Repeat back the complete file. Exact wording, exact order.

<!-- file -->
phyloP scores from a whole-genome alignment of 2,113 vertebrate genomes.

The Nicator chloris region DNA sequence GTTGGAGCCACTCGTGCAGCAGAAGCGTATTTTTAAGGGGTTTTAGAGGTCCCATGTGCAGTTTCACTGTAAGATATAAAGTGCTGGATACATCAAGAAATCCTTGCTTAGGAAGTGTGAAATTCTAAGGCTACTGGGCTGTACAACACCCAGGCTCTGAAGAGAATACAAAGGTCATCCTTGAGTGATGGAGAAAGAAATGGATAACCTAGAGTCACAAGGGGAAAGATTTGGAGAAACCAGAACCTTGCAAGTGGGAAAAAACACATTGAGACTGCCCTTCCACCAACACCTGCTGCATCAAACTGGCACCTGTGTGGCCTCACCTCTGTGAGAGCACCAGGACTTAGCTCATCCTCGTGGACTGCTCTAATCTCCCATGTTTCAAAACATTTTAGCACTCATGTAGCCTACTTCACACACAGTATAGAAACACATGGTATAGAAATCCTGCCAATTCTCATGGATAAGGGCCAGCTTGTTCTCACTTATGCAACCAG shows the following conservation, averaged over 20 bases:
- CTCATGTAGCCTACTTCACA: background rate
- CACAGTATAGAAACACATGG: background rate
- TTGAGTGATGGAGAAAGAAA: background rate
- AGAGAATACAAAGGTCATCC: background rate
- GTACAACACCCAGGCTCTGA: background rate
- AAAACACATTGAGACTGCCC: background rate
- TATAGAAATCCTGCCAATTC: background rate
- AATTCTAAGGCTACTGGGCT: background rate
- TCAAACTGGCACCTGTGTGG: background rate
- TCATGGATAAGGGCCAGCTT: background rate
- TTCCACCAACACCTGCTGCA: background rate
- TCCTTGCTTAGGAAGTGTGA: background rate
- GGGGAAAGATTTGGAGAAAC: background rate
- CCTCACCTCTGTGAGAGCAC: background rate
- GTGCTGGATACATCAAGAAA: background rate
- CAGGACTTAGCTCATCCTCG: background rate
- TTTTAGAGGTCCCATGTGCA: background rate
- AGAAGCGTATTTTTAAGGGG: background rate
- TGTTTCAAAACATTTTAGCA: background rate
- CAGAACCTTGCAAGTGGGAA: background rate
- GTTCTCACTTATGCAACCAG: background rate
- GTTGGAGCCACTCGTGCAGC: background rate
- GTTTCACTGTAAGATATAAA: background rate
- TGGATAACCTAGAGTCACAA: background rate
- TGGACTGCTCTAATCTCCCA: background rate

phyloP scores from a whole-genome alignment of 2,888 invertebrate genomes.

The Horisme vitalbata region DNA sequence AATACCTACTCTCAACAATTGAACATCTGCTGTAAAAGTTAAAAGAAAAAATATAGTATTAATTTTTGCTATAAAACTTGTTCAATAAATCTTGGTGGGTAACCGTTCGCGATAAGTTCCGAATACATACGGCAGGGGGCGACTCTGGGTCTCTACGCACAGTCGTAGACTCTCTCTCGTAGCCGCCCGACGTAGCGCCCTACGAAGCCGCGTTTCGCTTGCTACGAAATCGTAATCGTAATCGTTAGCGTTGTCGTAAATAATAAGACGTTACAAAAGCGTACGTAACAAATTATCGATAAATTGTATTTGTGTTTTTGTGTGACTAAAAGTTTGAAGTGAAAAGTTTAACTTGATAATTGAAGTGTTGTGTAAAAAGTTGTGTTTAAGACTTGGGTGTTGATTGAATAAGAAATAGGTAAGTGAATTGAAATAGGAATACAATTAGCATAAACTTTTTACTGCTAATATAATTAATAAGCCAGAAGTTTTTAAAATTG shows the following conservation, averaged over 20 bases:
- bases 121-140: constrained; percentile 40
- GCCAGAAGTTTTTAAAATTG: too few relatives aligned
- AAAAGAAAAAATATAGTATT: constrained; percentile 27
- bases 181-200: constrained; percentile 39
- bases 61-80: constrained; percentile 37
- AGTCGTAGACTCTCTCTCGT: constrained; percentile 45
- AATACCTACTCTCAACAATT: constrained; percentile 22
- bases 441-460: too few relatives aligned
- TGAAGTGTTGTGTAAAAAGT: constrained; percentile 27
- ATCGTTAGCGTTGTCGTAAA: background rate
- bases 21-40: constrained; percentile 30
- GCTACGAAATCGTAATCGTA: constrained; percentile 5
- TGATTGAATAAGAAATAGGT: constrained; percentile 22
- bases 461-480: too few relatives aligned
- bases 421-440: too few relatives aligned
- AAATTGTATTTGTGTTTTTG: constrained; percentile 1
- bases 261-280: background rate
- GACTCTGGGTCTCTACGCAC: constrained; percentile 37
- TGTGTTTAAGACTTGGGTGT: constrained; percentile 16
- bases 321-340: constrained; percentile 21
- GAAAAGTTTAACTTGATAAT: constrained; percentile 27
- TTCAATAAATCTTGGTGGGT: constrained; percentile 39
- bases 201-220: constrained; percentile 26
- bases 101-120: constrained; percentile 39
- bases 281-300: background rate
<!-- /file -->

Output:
phyloP scores from a whole-genome alignment of 2,113 vertebrate genomes.

The Nicator chloris region DNA sequence GTTGGAGCCACTCGTGCAGCAGAAGCGTATTTTTAAGGGGTTTTAGAGGTCCCATGTGCAGTTTCACTGTAAGATATAAAGTGCTGGATACATCAAGAAATCCTTGCTTAGGAAGTGTGAAATTCTAAGGCTACTGGGCTGTACAACACCCAGGCTCTGAAGAGAATACAAAGGTCATCCTTGAGTGATGGAGAAAGAAATGGATAACCTAGAGTCACAAGGGGAAAGATTTGGAGAAACCAGAACCTTGCAAGTGGGAAAAAACACATTGAGACTGCCCTTCCACCAACACCTGCTGCATCAAACTGGCACCTGTGTGGCCTCACCTCTGTGAGAGCACCAGGACTTAGCTCATCCTCGTGGACTGCTCTAATCTCCCATGTTTCAAAACATTTTAGCACTCATGTAGCCTACTTCACACACAGTATAGAAACACATGGTATAGAAATCCTGCCAATTCTCATGGATAAGGGCCAGCTTGTTCTCACTTATGCAACCAG shows the following conservation, averaged over 20 bases:
- CTCATGTAGCCTACTTCACA: background rate
- CACAGTATAGAAACACATGG: background rate
- TTGAGTGATGGAGAAAGAAA: background rate
- AGAGAATACAAAGGTCATCC: background rate
- GTACAACACCCAGGCTCTGA: background rate
- AAAACACATTGAGACTGCCC: background rate
- TATAGAAATCCTGCCAATTC: background rate
- AATTCTAAGGCTACTGGGCT: background rate
- TCAAACTGGCACCTGTGTGG: background rate
- TCATGGATAAGGGCCAGCTT: background rate
- TTCCACCAACACCTGCTGCA: background rate
- TCCTTGCTTAGGAAGTGTGA: background rate
- GGGGAAAGATTTGGAGAAAC: background rate
- CCTCACCTCTGTGAGAGCAC: background rate
- GTGCTGGATACATCAAGAAA: background rate
- CAGGACTTAGCTCATCCTCG: background rate
- TTTTAGAGGTCCCATGTGCA: background rate
- AGAAGCGTATTTTTAAGGGG: background rate
- TGTTTCAAAACATTTTAGCA: background rate
- CAGAACCTTGCAAGTGGGAA: background rate
- GTTCTCACTTATGCAACCAG: background rate
- GTTGGAGCCACTCGTGCAGC: background rate
- GTTTCACTGTAAGATATAAA: background rate
- TGGATAACCTAGAGTCACAA: background rate
- TGGACTGCTCTAATCTCCCA: background rate

phyloP scores from a whole-genome alignment of 2,888 invertebrate genomes.

The Horisme vitalbata region DNA sequence AATACCTACTCTCAACAATTGAACATCTGCTGTAAAAGTTAAAAGAAAAAATATAGTATTAATTTTTGCTATAAAACTTGTTCAATAAATCTTGGTGGGTAACCGTTCGCGATAAGTTCCGAATACATACGGCAGGGGGCGACTCTGGGTCTCTACGCACAGTCGTAGACTCTCTCTCGTAGCCGCCCGACGTAGCGCCCTACGAAGCCGCGTTTCGCTTGCTACGAAATCGTAATCGTAATCGTTAGCGTTGTCGTAAATAATAAGACGTTACAAAAGCGTACGTAACAAATTATCGATAAATTGTATTTGTGTTTTTGTGTGACTAAAAGTTTGAAGTGAAAAGTTTAACTTGATAATTGAAGTGTTGTGTAAAAAGTTGTGTTTAAGACTTGGGTGTTGATTGAATAAGAAATAGGTAAGTGAATTGAAATAGGAATACAATTAGCATAAACTTTTTACTGCTAATATAATTAATAAGCCAGAAGTTTTTAAAATTG shows the following conservation, averaged over 20 bases:
- bases 121-140: constrained; percentile 40
- GCCAGAAGTTTTTAAAATTG: too few relatives aligned
- AAAAGAAAAAATATAGTATT: constrained; percentile 27
- bases 181-200: constrained; percentile 39
- bases 61-80: constrained; percentile 37
- AGTCGTAGACTCTCTCTCGT: constrained; percentile 45
- AATACCTACTCTCAACAATT: constrained; percentile 22
- bases 441-460: too few relatives aligned
- TGAAGTGTTGTGTAAAAAGT: constrained; percentile 27
- ATCGTTAGCGTTGTCGTAAA: background rate
- bases 21-40: constrained; percentile 30
- GCTACGAAATCGTAATCGTA: constrained; percentile 5
- TGATTGAATAAGAAATAGGT: constrained; percentile 22
- bases 461-480: too few relatives aligned
- bases 421-440: too few relatives aligned
- AAATTGTATTTGTGTTTTTG: constrained; percentile 1
- bases 261-280: background rate
- GACTCTGGGTCTCTACGCAC: constrained; percentile 37
- TGTGTTTAAGACTTGGGTGT: constrained; percentile 16
- bases 321-340: constrained; percentile 21
- GAAAAGTTTAACTTGATAAT: constrained; percentile 27
- TTCAATAAATCTTGGTGGGT: constrained; percentile 39
- bases 201-220: constrained; percentile 26
- bases 101-120: constrained; percentile 39
- bases 281-300: background rate